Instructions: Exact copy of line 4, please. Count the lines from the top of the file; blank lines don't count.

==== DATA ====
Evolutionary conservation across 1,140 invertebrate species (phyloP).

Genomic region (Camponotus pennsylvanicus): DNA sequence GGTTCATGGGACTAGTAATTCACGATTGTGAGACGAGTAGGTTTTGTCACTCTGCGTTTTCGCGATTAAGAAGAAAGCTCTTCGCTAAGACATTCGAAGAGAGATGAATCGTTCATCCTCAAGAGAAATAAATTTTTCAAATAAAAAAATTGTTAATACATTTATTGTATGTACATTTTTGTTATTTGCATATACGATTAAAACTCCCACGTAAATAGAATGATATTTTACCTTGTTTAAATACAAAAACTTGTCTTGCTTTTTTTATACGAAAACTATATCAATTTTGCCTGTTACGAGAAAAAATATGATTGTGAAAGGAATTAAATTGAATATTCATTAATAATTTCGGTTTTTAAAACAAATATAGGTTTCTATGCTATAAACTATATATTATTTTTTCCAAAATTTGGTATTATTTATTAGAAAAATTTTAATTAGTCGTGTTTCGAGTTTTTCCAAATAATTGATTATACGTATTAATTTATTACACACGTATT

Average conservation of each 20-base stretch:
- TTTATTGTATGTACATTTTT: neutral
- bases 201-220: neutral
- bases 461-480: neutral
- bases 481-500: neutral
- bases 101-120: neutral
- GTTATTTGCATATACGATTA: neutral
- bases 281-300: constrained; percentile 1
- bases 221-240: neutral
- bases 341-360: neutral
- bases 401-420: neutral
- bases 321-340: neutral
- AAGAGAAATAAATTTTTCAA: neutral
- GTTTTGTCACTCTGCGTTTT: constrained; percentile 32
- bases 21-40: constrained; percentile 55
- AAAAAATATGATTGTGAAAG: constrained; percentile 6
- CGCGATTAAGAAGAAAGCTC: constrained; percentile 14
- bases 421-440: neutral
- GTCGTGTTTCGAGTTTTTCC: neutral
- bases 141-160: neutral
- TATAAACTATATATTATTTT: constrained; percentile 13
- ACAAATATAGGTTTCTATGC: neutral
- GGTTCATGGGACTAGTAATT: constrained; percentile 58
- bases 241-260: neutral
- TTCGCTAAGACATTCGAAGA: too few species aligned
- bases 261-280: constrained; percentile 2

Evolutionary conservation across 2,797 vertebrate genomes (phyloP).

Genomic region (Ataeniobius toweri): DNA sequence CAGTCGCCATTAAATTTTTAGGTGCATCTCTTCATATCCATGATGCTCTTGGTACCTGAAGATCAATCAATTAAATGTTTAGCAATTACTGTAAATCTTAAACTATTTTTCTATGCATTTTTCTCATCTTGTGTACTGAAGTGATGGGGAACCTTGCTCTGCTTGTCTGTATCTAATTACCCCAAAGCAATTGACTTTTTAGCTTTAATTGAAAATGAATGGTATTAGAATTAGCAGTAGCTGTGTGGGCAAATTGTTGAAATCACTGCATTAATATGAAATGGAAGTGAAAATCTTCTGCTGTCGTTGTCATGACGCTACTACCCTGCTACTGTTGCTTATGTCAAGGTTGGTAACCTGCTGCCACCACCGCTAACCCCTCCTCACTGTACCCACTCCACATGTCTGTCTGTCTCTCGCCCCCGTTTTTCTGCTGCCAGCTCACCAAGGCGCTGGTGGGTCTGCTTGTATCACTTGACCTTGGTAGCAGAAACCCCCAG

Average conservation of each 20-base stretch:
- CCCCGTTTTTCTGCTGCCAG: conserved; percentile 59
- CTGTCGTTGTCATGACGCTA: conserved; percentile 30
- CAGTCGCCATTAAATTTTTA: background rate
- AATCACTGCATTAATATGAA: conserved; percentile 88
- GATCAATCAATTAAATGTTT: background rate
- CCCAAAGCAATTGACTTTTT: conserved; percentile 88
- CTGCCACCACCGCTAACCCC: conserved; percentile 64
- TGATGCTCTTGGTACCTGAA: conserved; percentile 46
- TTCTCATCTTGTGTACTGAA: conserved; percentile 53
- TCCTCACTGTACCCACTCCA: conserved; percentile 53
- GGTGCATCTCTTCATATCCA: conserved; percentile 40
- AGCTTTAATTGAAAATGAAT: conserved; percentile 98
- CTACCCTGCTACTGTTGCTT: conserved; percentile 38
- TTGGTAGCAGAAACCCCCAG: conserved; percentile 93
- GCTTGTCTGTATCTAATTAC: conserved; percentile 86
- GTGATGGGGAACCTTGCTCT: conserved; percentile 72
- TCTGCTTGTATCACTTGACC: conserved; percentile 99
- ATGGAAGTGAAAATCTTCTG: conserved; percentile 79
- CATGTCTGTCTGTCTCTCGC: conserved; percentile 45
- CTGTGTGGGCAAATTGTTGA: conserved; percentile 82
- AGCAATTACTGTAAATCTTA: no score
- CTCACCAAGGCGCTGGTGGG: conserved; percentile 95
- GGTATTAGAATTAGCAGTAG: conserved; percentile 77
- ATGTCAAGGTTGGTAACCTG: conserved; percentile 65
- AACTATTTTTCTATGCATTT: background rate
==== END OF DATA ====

- TTTATTGTATGTACATTTTT: neutral